Ryan O’Neal is dead at the age of 82 after a long battle with leukemia. His son Patrick announced the news on Instagram.
O’Neal was one of the true heartthrobs of the New Hollywood era, making many who saw him in “Love Story,” “What’s Up Doc?,” “Barry Lyndon,” and “The Driver” swoon. He also was much more than a pretty face, showing a capacity to let the great directors of the era mold him into something so much more powerful than his looks. And his life was defined in some ways, also, by heartbreak and misfortune: the loss of his great love Farrah Fawcett in 2009, the years-long legal troubles of his son Redmond, the rupture of his relationship with son Griffin, and fraught connection to his daughter Tatum. He was a prickly icon, someone whose public statements and demeanor defied people to like him. But the films he leaves behind have stood the test of time for anyone who cares about cinema.
“Ryan was a very generous man who has always been there to help his loved ones for decade upon decade,” his son Patrick wrote in a statement on Instagram. “Those same people are heartbroken today and will be for a long time.”
“I will share my father’s legacy forever. I will not be deterred from outside voices that say negative things. If you choose to talk shit about my dad, even though you have no clue what you are talking about, you will get called out. If you go that route, I recommend you take a good look in the mirror first.
“My dad was 82, and lived a kick ass life.”
If that statement reads a bit pugnacious, it sums up the contentiousness in which O’Neal’s life was sometimes embroiled.
O’Neal was born April 20, 1941 in Los Angeles, where he’d go on to attend University High School. As a young man he had aspirations of being a boxer, experiences that would inform his 1979 Barbra Streisand team-up “The Main Event.” After some stand-in and stuntman work on productions in Germany, where his parents had moved the family in the late ’50s, O’Neal decided to pursue acting in Hollywood, making his first TV appearance in an episode of “The Many Loves of Dobie Gillis” in 1960. It was a patchwork of guest parts, “Once Upon a Time in Hollywood”-style from there, until he landed his ongoing role in ABC’s epochal half-hour primetime soap, “Peyton Place,” opposite Dorothy Malone, Mia Farrow, and Barbara Perkins. He married his costar Leigh Taylor-Young in 1969, following a previous marriage to actress Joanna Moore.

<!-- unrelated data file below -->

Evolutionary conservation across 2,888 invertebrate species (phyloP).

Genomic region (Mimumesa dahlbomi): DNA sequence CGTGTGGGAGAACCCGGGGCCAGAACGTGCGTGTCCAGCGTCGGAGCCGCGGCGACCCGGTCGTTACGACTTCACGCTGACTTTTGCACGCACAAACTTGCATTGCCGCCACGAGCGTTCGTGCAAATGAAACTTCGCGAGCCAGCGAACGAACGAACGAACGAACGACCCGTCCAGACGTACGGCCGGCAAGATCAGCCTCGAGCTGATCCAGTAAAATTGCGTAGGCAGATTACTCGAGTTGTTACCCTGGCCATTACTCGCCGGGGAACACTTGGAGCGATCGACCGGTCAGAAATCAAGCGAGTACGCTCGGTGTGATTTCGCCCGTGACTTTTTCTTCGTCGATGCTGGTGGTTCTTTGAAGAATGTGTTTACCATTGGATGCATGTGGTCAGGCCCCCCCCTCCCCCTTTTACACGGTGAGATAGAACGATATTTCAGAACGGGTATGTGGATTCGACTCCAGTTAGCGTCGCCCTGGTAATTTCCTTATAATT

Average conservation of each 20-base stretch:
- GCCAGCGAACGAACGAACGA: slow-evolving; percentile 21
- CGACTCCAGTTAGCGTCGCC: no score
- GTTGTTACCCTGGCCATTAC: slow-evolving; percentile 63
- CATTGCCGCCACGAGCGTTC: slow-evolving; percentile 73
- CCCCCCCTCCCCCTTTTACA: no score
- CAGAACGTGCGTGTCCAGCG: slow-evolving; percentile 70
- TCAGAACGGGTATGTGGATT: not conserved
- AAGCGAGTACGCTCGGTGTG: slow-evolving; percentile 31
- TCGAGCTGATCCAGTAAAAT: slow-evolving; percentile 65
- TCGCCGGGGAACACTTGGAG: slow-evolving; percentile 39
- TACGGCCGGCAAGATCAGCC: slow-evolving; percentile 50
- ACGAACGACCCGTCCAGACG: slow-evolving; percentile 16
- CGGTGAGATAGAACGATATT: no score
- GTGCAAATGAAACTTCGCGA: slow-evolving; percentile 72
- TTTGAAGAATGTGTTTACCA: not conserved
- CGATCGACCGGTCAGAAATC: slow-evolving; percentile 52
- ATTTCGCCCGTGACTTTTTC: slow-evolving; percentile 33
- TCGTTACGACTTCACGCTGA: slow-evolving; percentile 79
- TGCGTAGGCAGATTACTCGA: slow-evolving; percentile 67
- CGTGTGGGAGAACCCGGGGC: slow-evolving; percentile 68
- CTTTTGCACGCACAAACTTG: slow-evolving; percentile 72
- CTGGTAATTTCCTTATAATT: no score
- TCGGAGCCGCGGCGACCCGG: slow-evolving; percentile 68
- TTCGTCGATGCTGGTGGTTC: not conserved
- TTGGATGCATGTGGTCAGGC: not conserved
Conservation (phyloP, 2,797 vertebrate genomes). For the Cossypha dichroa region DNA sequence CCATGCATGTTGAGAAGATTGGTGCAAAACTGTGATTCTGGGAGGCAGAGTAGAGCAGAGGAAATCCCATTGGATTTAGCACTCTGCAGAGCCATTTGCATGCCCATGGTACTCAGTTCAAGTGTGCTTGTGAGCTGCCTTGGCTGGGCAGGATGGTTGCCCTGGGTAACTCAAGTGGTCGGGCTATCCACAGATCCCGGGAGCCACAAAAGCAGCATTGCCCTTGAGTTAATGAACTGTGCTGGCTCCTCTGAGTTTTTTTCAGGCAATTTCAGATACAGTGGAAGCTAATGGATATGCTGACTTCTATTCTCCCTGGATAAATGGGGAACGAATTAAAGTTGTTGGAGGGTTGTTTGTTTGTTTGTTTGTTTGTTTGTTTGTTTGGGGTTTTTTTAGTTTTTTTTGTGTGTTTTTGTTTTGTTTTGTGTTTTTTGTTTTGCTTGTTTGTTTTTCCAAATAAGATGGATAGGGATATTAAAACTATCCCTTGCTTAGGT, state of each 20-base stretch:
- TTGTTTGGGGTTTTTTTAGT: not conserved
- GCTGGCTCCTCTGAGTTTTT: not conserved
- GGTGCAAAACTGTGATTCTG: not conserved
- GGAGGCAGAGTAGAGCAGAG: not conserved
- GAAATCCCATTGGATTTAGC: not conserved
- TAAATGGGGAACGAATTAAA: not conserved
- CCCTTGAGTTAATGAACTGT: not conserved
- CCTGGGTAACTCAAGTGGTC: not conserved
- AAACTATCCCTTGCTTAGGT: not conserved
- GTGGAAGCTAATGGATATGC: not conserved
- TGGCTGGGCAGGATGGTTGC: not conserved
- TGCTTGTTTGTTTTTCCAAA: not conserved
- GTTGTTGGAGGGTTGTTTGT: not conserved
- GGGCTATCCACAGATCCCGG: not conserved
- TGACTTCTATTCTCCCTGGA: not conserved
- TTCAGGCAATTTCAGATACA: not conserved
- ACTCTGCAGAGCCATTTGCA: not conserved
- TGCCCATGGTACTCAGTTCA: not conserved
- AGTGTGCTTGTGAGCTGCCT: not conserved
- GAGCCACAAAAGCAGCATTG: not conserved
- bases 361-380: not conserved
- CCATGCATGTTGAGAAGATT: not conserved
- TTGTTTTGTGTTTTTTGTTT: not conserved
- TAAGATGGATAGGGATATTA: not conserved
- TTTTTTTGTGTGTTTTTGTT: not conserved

Several of its stars used the success of “Peyton Place” to kick-start their own film careers and O’Neal was no exception. He landed his first lead role in a film with 1969’s “The Big Bounce.” The next year he’d hit superstardom.
1970 was the year “Love Story” was unleashed on the world. Jon Voight and Beau Bridges had already turned down the role of Oliver Barrett IV, an East Coast old money scion at Harvard who falls in love with a working class Radcliffe student played by Ali MacGraw, then married to the film’s producer, Robert Evans. For his part, Evans told the Los Angeles Times he felt that the Barrett role was “a Cary Grant role — a handsome leading man with lots of emotions.” O’Neal was less certain of the film’s potential success, telling the LA Times, “I hope the young people like it. I don’t want to go back to TV. I don’t want to go back to those [National Association of Broadcasters] conventions.”